In 2004, a sniper in Mosul, Iraq, fired a shot that would alter the Villanueva family forever.
Catressa Villanueva, Staff Sgt. Javier Villanueva’s wife, explains the incident simply: “They went on a patrol and were ambushed. A sniper fired a shot that shattered the tibia and fibula in his left leg.”
Now nearly three years later, Staff Sgt. Villanueva, called simply V, or occasionally Javi by his wife, prepares to go in for his ninth surgery.
“This is not something he’s going to wake up and be normal from,” said Villanueva. “Meanwhile, life goes on,” she added.
Life in the Villanueva household includes four kids, ages 11, 10, 8, and 4.
“There have been surgeries I’ve had to check him in and go home,” explained Villanueva, pointing out that at 3 years old children have little tolerance for hospital waiting rooms.
While the older children may have more patience waiting, they also seem to understand some of what their father is going through.
“The older two understand the gravity; the younger two not so much. They just know it means that Daddy’s going to be on the couch a lot, and they’ll have to avoid Dad.”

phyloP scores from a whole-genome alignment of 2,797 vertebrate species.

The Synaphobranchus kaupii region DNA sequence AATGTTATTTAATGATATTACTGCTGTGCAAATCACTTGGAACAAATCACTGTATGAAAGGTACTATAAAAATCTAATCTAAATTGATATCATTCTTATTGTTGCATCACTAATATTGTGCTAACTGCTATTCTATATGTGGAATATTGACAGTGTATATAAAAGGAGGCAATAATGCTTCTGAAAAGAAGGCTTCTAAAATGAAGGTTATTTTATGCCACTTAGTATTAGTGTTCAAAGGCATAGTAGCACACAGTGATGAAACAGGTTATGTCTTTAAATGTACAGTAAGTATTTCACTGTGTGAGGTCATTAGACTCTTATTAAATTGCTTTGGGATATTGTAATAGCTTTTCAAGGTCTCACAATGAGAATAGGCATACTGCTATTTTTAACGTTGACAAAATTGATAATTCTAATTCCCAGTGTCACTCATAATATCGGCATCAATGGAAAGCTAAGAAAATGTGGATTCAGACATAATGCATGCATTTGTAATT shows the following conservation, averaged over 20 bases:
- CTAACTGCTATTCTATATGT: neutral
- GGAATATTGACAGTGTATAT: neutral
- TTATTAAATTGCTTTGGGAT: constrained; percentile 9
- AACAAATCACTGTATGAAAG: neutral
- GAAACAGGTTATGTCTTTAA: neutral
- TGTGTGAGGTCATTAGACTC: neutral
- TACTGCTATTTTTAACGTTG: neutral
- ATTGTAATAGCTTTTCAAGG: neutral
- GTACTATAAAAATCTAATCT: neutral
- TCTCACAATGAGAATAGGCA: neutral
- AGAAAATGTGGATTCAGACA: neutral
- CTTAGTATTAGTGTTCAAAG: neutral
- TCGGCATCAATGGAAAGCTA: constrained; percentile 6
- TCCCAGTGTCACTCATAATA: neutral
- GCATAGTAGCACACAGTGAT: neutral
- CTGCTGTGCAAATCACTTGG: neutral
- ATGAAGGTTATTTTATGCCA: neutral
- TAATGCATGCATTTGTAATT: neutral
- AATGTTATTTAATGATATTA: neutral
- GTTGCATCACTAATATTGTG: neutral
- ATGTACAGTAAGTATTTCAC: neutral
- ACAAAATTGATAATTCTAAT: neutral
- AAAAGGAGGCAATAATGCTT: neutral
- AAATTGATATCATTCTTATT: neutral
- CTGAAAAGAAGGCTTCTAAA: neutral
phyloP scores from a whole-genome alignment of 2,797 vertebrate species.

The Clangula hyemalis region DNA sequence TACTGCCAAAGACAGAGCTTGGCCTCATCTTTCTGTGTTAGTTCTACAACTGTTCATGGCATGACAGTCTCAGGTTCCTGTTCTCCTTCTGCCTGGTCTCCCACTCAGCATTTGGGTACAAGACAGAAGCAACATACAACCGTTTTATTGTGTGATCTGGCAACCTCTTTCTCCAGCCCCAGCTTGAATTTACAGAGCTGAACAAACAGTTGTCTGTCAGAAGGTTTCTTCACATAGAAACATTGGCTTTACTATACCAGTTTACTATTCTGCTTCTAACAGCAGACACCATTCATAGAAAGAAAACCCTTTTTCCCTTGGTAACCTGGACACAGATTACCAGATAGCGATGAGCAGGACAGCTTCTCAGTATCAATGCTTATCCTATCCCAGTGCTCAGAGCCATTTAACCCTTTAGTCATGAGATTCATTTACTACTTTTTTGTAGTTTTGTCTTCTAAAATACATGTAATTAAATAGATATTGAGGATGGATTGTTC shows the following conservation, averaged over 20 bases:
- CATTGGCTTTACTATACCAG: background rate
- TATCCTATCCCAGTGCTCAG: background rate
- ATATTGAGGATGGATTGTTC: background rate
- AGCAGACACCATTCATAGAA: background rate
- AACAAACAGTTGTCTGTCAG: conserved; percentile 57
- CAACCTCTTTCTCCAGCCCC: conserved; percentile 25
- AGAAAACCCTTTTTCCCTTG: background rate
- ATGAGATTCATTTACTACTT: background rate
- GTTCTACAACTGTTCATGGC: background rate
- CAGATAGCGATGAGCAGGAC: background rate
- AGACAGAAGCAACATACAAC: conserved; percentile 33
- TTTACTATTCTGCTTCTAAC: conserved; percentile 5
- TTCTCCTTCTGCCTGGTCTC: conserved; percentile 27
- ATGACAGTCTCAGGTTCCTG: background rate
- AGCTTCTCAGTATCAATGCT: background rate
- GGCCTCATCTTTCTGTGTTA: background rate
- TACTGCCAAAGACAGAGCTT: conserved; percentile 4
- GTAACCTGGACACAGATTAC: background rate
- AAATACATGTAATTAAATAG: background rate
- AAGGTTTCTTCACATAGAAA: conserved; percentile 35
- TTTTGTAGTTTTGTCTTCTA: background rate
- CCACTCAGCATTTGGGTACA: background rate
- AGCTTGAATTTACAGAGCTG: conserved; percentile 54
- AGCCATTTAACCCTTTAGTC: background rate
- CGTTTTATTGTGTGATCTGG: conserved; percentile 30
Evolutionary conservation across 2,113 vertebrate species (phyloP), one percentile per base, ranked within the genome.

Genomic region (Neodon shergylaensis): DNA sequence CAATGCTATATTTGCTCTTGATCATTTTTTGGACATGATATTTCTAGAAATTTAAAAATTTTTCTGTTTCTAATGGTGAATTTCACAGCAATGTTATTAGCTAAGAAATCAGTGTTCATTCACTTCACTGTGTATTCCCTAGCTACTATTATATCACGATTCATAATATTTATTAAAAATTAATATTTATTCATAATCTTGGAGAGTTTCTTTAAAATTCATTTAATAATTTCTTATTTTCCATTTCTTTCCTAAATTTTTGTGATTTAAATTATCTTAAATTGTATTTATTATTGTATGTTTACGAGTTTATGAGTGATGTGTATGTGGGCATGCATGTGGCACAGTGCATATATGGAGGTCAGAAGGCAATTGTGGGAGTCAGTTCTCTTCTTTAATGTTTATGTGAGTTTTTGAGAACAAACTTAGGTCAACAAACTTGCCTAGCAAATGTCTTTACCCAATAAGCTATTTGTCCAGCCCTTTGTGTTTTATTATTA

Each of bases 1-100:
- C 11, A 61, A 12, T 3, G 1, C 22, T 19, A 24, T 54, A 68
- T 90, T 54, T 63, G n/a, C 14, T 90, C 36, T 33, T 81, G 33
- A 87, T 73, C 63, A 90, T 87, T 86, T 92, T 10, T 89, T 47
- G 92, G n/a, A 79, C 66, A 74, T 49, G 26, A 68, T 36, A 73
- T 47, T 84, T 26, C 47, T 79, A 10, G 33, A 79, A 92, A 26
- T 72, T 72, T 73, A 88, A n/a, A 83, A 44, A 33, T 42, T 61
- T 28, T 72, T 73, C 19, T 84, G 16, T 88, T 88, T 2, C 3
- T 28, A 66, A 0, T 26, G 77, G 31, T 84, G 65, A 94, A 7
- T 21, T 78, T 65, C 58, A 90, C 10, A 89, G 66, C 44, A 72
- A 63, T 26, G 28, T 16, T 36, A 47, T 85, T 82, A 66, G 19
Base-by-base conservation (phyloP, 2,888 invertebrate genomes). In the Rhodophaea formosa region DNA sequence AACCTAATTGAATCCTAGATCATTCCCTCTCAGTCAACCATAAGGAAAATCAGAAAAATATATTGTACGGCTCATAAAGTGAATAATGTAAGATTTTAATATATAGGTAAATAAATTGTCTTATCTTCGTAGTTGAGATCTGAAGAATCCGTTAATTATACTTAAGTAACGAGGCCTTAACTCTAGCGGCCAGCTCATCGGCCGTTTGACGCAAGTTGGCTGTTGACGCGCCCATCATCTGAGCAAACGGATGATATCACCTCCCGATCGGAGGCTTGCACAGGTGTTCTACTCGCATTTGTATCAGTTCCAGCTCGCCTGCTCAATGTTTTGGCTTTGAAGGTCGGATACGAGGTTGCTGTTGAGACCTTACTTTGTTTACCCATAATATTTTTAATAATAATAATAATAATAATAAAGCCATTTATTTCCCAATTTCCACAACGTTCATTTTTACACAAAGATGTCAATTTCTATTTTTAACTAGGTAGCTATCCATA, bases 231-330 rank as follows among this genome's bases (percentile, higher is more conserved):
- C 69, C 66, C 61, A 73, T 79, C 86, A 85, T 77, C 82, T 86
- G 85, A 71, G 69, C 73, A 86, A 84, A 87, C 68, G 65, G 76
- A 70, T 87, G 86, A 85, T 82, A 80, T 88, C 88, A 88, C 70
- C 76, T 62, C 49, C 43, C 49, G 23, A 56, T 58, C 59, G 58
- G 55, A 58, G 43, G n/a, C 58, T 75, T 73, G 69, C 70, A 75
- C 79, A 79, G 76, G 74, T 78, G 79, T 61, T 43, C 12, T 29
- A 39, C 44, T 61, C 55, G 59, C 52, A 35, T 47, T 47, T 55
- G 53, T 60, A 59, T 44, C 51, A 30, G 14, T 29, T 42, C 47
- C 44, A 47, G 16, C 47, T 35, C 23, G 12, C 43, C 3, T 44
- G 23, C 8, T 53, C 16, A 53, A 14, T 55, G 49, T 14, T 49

Early on, said Villaneuva, “They had already lost a friend. They were terrified that he (their father) was going to die.”
The children were clingy and had nightmares.
The Villanuevas found help from Sandy Bonvouloir, the school counselor at Hillside Elementary, whose weekly grade level group encourages children to place a name and intensity to the emotions they’re feeling. Though this is generally used to help children maintain scholastic function, it’s also a way to encourage children to “build a language of feelings,” according to Bonvouloir. “Expanding beyond mad/sad/glad,” she explained.
Then, Bonvouloir encourages the children to engage in self-help.
She starts with the question, “What’s the smallest thing you can do to feel better?” and then helps the children brainstorm self-help solutions.
“They really are capable, and so insightful at it,” Bonvouloir said.
Sometimes, feeling the sad emotion is the start of the solution, but Bonvouloir will limit the time that the child sits in that feeling, usually asking the child how much time he or she needs.
Sometimes, with boys, Bonvouloir suggests “ratcheting up the active expression,” like letting a boy run off angry feelings. But she also adds, at the elementary age group, both genders “allow themselves to be vulnerable.”